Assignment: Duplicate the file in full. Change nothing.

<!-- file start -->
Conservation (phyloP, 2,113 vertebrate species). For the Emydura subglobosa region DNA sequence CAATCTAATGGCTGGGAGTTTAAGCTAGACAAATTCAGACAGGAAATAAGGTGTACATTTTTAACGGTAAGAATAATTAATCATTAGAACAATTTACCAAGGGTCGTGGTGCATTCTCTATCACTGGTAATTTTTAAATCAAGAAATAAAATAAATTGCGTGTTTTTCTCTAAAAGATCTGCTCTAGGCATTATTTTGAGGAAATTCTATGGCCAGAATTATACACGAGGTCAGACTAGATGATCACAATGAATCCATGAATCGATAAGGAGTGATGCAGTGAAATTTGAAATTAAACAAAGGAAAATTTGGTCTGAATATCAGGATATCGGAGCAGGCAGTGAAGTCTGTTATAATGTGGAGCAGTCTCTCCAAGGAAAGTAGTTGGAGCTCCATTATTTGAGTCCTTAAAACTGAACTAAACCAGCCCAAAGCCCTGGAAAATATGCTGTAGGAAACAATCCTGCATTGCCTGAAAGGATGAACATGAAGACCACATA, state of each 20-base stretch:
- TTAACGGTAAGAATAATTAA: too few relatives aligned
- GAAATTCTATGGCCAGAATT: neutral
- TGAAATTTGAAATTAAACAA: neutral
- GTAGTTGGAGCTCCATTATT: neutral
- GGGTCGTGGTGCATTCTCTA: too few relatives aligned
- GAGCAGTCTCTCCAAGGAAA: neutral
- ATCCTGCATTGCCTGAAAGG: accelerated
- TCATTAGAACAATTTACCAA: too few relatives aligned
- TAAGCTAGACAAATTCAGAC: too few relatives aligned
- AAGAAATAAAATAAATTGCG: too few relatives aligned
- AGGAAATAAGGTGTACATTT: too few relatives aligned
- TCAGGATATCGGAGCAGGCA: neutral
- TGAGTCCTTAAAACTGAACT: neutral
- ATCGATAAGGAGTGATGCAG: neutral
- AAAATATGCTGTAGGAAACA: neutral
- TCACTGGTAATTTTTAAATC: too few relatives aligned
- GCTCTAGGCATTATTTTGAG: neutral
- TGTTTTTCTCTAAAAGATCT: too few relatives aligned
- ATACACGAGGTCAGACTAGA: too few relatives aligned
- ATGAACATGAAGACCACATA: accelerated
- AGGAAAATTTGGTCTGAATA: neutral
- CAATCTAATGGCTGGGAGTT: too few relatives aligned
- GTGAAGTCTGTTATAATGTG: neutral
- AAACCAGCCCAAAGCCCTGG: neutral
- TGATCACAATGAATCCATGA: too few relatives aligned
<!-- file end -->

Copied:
Conservation (phyloP, 2,113 vertebrate species). For the Emydura subglobosa region DNA sequence CAATCTAATGGCTGGGAGTTTAAGCTAGACAAATTCAGACAGGAAATAAGGTGTACATTTTTAACGGTAAGAATAATTAATCATTAGAACAATTTACCAAGGGTCGTGGTGCATTCTCTATCACTGGTAATTTTTAAATCAAGAAATAAAATAAATTGCGTGTTTTTCTCTAAAAGATCTGCTCTAGGCATTATTTTGAGGAAATTCTATGGCCAGAATTATACACGAGGTCAGACTAGATGATCACAATGAATCCATGAATCGATAAGGAGTGATGCAGTGAAATTTGAAATTAAACAAAGGAAAATTTGGTCTGAATATCAGGATATCGGAGCAGGCAGTGAAGTCTGTTATAATGTGGAGCAGTCTCTCCAAGGAAAGTAGTTGGAGCTCCATTATTTGAGTCCTTAAAACTGAACTAAACCAGCCCAAAGCCCTGGAAAATATGCTGTAGGAAACAATCCTGCATTGCCTGAAAGGATGAACATGAAGACCACATA, state of each 20-base stretch:
- TTAACGGTAAGAATAATTAA: too few relatives aligned
- GAAATTCTATGGCCAGAATT: neutral
- TGAAATTTGAAATTAAACAA: neutral
- GTAGTTGGAGCTCCATTATT: neutral
- GGGTCGTGGTGCATTCTCTA: too few relatives aligned
- GAGCAGTCTCTCCAAGGAAA: neutral
- ATCCTGCATTGCCTGAAAGG: accelerated
- TCATTAGAACAATTTACCAA: too few relatives aligned
- TAAGCTAGACAAATTCAGAC: too few relatives aligned
- AAGAAATAAAATAAATTGCG: too few relatives aligned
- AGGAAATAAGGTGTACATTT: too few relatives aligned
- TCAGGATATCGGAGCAGGCA: neutral
- TGAGTCCTTAAAACTGAACT: neutral
- ATCGATAAGGAGTGATGCAG: neutral
- AAAATATGCTGTAGGAAACA: neutral
- TCACTGGTAATTTTTAAATC: too few relatives aligned
- GCTCTAGGCATTATTTTGAG: neutral
- TGTTTTTCTCTAAAAGATCT: too few relatives aligned
- ATACACGAGGTCAGACTAGA: too few relatives aligned
- ATGAACATGAAGACCACATA: accelerated
- AGGAAAATTTGGTCTGAATA: neutral
- CAATCTAATGGCTGGGAGTT: too few relatives aligned
- GTGAAGTCTGTTATAATGTG: neutral
- AAACCAGCCCAAAGCCCTGG: neutral
- TGATCACAATGAATCCATGA: too few relatives aligned